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High Dynamic Range Displays and Low Vision

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The variations in light energy we experience are huge. For example, the average luminance outdoors can be 100 million times greater during the day than at night. The luminance dynamic range at any moment can also be large, with contrasts on the order of 10,000:1 from highlights to shadows. Luminance levels can also change dramatically over time and from place to place. Vision functions over these variations through a variety of adaptation mechanisms, however vision is not equally good under all conditions. In particular, people with low vision (often the elderly and those with visual disorders), can be profoundly impaired by low intensity, high dynamic range, and rapidly changing luminance levels. Unfortunately, existing clinical vision tests are typically done at moderate, near-optimal levels and contrasts, and may therefore underestimate a person's impairments. The need to develop more comprehensive and meaningful tests of vision and visual impairment under realistic illumination conditions has recently been articulated by both the National Eye Institute and the National Research Council, however, the limited output characteristics of standard display devices has been a significant impediment to progress. The emergence of high dynamic range (HDR) displays presents unique opportunities to develop new tools for vision research and testing and to advance our understanding of the effects of illumination on vision and visual impairment. This paper outlines some of these opportunities and describes some initial work to evaluate the use of HDR displays in this area.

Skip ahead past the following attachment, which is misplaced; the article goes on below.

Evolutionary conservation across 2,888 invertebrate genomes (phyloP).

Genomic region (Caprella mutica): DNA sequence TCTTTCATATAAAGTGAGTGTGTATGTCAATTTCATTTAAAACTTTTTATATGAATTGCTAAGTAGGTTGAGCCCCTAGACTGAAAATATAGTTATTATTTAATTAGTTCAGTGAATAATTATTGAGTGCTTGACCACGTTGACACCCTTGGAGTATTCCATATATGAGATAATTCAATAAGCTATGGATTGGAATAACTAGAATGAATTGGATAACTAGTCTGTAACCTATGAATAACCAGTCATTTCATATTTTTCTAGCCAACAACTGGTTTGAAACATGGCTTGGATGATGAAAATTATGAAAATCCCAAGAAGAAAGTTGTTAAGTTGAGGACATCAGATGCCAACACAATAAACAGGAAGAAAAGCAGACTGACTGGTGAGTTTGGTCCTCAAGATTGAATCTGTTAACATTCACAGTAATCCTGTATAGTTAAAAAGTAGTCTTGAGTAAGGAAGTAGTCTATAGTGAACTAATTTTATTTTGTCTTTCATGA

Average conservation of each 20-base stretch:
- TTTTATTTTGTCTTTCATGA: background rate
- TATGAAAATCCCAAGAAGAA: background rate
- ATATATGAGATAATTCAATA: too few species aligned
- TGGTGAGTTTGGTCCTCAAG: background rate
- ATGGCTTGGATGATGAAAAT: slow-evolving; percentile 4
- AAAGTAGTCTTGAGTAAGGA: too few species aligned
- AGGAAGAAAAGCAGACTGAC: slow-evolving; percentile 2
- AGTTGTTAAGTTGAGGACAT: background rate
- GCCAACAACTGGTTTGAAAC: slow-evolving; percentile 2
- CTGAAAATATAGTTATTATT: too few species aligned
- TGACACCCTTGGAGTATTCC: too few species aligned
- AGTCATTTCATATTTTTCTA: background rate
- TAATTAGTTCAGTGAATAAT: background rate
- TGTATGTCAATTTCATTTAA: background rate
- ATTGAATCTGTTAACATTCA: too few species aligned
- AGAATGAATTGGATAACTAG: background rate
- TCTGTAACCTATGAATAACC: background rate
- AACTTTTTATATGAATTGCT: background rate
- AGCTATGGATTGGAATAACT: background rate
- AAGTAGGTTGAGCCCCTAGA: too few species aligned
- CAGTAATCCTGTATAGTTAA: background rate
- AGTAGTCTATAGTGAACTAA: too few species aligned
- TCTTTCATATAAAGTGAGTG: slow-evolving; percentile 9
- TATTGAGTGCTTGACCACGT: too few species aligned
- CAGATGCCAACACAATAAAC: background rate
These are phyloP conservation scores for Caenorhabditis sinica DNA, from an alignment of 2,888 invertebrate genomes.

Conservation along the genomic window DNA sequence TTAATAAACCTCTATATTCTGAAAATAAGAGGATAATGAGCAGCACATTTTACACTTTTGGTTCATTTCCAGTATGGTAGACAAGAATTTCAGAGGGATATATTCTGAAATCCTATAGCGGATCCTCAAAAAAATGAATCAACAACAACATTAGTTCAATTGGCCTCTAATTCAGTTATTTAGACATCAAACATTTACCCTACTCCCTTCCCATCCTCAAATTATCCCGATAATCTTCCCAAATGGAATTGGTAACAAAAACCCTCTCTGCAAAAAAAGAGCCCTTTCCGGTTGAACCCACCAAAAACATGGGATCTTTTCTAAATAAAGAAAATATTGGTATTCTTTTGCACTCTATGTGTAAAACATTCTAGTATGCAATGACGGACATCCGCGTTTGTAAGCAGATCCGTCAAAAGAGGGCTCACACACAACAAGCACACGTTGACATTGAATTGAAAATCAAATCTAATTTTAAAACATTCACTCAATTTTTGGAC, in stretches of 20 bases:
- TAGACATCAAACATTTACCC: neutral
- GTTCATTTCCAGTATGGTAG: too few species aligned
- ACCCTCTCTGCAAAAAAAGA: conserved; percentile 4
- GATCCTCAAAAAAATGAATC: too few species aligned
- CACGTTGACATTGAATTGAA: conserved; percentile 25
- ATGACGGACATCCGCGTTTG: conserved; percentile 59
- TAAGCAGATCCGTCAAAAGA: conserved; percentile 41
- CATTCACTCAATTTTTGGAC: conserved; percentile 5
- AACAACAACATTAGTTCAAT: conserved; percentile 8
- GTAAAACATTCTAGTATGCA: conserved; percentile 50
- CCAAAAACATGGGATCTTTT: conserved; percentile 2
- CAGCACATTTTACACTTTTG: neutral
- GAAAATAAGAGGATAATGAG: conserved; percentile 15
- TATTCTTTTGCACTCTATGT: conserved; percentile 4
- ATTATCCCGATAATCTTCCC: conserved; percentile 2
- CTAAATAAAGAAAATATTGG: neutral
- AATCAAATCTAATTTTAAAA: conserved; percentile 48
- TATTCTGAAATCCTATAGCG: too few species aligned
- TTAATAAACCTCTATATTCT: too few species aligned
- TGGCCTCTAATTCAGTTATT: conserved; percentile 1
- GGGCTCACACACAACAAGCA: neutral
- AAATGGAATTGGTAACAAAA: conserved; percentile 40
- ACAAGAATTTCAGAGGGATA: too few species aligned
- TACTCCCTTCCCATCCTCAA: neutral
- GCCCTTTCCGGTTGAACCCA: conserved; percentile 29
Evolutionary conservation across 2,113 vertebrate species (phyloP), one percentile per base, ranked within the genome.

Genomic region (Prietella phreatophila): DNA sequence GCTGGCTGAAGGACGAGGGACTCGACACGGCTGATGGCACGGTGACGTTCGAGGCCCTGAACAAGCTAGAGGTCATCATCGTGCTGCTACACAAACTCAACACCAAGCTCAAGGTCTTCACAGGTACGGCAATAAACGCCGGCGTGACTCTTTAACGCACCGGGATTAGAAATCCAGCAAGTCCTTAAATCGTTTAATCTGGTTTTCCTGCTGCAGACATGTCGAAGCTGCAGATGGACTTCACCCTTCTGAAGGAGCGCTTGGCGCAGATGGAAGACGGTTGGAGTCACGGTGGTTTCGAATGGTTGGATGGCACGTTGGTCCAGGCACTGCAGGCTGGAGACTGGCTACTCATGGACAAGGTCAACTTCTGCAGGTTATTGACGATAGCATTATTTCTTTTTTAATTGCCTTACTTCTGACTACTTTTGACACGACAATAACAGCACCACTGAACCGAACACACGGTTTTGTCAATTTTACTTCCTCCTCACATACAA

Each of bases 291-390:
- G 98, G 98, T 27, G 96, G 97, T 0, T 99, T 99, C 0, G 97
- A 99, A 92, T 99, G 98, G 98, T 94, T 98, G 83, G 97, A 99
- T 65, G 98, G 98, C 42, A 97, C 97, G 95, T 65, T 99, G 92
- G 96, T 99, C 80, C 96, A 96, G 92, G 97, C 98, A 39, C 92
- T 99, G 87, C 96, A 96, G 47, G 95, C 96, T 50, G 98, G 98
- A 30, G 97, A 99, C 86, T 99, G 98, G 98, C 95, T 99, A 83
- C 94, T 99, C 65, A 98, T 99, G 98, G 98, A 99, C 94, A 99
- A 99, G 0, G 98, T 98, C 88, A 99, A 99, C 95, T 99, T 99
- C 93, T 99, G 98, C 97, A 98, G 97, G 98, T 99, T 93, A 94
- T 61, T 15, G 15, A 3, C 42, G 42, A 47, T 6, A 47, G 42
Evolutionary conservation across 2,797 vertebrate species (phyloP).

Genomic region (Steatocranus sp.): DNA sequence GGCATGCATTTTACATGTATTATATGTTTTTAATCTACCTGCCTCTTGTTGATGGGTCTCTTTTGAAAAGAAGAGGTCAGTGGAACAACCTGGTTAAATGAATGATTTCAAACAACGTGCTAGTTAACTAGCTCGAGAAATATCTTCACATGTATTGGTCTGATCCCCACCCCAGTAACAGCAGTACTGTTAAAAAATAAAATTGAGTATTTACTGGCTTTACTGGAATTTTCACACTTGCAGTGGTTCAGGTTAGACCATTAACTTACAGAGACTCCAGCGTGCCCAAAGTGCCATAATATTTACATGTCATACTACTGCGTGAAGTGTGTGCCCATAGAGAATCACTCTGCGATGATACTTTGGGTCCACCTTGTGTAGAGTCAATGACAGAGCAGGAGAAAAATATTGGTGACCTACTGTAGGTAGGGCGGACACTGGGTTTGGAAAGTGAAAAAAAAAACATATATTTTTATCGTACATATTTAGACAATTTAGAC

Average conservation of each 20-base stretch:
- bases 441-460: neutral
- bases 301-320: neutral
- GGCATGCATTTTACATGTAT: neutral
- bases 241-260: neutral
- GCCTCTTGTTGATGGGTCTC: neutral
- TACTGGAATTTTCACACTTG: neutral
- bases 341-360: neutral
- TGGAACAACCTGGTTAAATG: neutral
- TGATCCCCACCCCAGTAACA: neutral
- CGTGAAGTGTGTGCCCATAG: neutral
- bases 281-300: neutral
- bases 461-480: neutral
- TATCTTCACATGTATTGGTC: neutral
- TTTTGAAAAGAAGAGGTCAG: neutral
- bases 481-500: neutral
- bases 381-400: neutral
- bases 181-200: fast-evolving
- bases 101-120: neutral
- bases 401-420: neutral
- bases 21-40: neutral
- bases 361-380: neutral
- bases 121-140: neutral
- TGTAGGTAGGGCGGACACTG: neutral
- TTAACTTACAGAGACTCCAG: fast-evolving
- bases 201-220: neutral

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Document Type: Research Article

Publication date: 2011-01-01

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  • CIC is the premier annual technical gathering for scientists, technologists, and engineers working in the areas of color science and systems, and their application to color imaging. Participants represent disciplines ranging from psychophysics, optical physics, image processing, color science to graphic arts, systems engineering, and hardware and software development. While a broad mix of professional interests is the hallmark of these conferences, the focus is color. CICs traditionally offer two days of short courses followed by three days of technical sessions that include three keynotes, an evening lecture, a vibrant interactive (poster) papers session, and workshops. An endearing symbol of the meeting is the Cactus Award, given each year to the author(s) of the best interactive paper; there are also Best Paper and Best Student Paper awards.

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